993 F2d 160 French v. A Beard

993 F.2d 160

George Edward FRENCH, Appellant,
Lt. Dedrick A. BEARD; CO-I Dickey Youngblood, Appellees.

No. 91-3339.

United States Court of Appeals,
Eighth Circuit.

Submitted April 19, 1993.
Decided May 11, 1993.
Rehearing and Rehearing En Banc
Denied July 14, 1993.

Appellant appeared pro se.

David Eberhard, Asst. Atty. Gen., Little Rock, AR, for appellees.

Before McMILLIAN, WOLLMAN and LOKEN, Circuit Judges.

McMILLIAN, Circuit Judge.

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George Edward French, an Arkansas inmate, appeals from the final judgment entered in the District Court1 for the Eastern District of Arkansas upon a jury verdict in favor of defendants in this 42 U.S.C. § 1983 action. For reversal appellant argues the District Court erred in (1) denying his motion for a new trial on the ground that the verdict was against the weight of the evidence and (2) dismissing defendants Major Richard Wright and Assistant Warden Ray Hobbs.


French claimed that defendants--Warden Tim Baltz, Hobbs, Wright, Lieutenant Dedrick Beard, and CO-I Dickie Youngblood--failed to protect him from attack by another inmate. The district court partially granted defendants' motion to dismiss as to Baltz, Hobbs, and Wright, appointed an attorney for French, and held a two-day jury trial on the claim against Beard and Youngblood.


French testified that, in the early morning of January 22, 1989, inmate Mark Burton, who slept in the bed next to him, sexually and physically assaulted him. French filled out an incident report, indicating that he did not want to sleep next to Burton, and Hobbs placed French in isolation. French testified that the next afternoon, Wright transferred him to barracks four, separating him from Burton. Later that day, however, barracks supervisor Youngblood allowed Burton access to barracks four, and Burton hit French and kicked out three of his teeth. French testified that Youngblood did not try to prevent the attack or call for help until Burton had left the barracks, and when Beard (Youngblood's supervisor) escorted French to the infirmary, Beard told him he knew this was going to happen. French testified that Wright and Hobbs released him to the general population "knowing his life was at stake."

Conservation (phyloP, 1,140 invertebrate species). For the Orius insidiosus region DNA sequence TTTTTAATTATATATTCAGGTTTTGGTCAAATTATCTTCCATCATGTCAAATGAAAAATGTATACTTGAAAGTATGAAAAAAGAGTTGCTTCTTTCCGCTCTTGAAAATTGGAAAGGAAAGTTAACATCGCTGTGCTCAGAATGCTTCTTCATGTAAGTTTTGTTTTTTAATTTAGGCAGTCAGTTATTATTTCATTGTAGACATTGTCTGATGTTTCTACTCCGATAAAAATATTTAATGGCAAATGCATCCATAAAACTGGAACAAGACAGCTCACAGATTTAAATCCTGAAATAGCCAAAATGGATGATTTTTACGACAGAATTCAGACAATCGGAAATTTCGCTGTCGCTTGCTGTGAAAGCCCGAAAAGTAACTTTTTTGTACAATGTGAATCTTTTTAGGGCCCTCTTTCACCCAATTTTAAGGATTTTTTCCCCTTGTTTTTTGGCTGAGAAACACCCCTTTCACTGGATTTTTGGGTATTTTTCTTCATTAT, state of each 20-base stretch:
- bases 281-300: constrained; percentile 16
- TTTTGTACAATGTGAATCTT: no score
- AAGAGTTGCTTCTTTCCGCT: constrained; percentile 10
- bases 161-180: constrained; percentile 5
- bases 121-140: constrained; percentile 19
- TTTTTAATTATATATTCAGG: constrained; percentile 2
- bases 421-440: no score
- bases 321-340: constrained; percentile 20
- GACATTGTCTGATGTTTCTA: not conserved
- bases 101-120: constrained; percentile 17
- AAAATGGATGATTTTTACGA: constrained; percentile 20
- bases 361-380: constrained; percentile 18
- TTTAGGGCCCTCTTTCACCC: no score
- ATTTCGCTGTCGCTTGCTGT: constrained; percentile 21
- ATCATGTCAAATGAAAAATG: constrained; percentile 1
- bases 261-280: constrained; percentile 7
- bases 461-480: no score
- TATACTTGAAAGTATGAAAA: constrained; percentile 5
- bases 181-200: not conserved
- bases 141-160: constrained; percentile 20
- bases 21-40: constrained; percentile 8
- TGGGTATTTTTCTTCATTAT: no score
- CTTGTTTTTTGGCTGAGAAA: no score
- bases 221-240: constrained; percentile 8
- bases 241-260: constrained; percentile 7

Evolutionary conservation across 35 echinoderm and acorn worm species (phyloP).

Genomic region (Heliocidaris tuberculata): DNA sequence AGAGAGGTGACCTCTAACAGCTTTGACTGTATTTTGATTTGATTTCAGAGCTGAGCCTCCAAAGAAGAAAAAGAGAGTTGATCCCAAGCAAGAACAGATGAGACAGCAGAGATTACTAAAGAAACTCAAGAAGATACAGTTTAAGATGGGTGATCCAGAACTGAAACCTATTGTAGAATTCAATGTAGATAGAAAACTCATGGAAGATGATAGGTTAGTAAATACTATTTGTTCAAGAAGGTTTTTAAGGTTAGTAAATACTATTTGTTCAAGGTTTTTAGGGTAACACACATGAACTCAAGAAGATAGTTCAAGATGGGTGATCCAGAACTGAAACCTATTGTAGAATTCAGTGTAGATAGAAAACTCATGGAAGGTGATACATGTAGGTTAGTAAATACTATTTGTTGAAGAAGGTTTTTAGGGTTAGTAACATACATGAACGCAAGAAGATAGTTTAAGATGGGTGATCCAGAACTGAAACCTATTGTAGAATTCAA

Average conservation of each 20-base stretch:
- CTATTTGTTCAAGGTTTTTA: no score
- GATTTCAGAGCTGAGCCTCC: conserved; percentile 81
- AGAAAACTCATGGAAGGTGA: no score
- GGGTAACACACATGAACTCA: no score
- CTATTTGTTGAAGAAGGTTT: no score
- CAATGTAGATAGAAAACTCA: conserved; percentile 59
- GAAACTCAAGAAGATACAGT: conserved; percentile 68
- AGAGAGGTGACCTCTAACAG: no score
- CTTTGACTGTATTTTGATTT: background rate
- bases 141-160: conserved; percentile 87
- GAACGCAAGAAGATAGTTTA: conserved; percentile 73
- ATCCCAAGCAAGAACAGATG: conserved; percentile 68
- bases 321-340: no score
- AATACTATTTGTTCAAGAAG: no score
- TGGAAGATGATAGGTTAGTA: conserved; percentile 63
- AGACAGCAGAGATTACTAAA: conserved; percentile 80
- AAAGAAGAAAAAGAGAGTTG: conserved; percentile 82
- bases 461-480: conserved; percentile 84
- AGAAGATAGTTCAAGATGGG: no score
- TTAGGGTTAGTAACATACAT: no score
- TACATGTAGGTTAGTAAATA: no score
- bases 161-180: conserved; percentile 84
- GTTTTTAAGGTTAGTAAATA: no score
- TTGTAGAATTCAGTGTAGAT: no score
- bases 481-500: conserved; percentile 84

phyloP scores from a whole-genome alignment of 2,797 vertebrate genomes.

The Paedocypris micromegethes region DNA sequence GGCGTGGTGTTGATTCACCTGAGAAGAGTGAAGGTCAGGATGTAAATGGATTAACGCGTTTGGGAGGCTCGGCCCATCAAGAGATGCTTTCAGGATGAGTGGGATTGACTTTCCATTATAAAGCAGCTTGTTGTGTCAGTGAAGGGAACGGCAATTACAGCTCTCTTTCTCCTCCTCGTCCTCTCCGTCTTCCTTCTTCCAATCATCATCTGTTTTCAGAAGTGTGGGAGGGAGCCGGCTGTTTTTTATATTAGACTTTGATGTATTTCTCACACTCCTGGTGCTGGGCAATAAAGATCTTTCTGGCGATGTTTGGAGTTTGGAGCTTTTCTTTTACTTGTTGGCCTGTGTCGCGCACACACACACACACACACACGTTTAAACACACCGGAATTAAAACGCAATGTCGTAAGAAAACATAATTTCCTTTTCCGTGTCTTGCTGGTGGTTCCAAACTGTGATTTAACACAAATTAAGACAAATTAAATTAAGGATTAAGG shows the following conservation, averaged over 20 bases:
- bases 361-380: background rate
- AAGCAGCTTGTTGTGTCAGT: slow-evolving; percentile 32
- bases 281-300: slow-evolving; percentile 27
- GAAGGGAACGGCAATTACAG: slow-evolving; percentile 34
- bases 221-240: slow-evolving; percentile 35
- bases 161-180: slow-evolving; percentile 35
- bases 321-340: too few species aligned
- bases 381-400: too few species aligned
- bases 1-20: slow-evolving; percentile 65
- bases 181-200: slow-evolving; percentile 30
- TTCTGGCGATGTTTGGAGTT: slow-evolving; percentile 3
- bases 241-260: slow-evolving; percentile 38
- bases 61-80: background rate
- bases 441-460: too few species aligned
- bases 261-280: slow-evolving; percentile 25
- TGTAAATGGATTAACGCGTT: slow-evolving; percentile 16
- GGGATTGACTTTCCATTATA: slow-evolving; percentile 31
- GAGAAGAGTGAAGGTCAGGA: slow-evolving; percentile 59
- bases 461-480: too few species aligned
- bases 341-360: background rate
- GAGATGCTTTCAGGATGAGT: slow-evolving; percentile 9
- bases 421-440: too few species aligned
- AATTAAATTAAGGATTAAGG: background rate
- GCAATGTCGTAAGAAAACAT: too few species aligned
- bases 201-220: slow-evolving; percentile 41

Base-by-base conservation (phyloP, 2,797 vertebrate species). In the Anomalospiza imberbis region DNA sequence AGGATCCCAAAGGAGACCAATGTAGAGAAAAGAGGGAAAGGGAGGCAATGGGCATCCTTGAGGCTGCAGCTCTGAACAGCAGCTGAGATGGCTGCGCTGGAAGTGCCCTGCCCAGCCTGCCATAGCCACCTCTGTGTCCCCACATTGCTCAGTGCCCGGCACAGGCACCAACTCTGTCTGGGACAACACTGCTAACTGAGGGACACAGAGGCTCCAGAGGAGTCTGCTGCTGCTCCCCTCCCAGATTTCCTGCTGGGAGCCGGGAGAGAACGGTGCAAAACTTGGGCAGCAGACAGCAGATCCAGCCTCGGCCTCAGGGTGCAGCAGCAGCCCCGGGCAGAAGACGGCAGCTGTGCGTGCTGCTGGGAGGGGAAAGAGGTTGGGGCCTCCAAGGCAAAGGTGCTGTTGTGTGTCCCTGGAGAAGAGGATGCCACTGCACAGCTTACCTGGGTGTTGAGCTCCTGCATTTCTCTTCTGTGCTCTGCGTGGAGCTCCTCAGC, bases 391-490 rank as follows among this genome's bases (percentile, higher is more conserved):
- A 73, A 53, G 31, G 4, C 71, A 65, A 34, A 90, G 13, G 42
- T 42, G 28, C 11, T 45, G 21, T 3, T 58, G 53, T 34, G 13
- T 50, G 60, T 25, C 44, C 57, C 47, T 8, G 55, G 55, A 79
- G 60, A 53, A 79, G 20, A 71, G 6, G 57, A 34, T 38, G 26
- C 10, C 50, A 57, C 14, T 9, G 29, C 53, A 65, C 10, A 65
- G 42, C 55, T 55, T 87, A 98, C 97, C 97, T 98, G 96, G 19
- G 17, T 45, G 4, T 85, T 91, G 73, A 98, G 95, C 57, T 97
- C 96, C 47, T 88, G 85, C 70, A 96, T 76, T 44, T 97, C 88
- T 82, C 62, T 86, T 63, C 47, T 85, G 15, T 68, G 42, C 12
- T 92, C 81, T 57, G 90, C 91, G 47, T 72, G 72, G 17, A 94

Beard admitted that he had not trained Youngblood before Youngblood started his first shift that day, and he testified he did not remember whether he told Youngblood to keep Burton and French apart, but that he could have discussed the subject. Youngblood admitted that Burton's name was not on the roster for barracks four, he did not call security to check if Burton was authorized to enter the barracks, he disregarded his training and written policy by letting Burton in the barracks, and he thought Burton belonged there because Burton told him he did. He further testified that he had no knowledge of a conflict between French and Burton before the attack.


The jury returned a verdict for defendants. French timely moved for a new trial, arguing that the verdict was against the weight of the evidence.


The district court denied the new trial motion. The district court concluded that the jury "determined that the actions of defendants did not amount to reckless disregard," and that, "while the Court may not have reached the same conclusion," it could not say that the verdict was against the " 'clear weight, overwhelming weight, or great weight of the evidence,' " quoting Goldsmith v. Diamond Shamrock Corp., 767 F.2d 411, 416 (8th Cir.1985). The district court stated that it was "persuaded that the trial did not result in a miscarriage of justice," and "giving full respect to the jury's verdict, the Court cannot find that the jury erred."


The district court applied the correct standard in determining whether the verdict was against the weight of the evidence. White v. Pence, 961 F.2d 776, 780 (8th Cir.1992). We have examined the record as a whole and hold that the district court did not abuse its discretion in denying the motion for new trial. Id.; Commercial National Bank v. Missouri Pacific R.R., 631 F.2d 563, 565 (8th Cir.1980). As to French's contention that the district court erred in dismissing Wright and Hobbs, we do not reach this issue because it was raised initially in French's reply brief. Parmenter v. FDIC, 925 F.2d 1088, 1093 (8th Cir.1991).

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Accordingly, we affirm the judgment of the district court.


The Honorable George Howard, Jr., United States District Judge for the Eastern District of Arkansas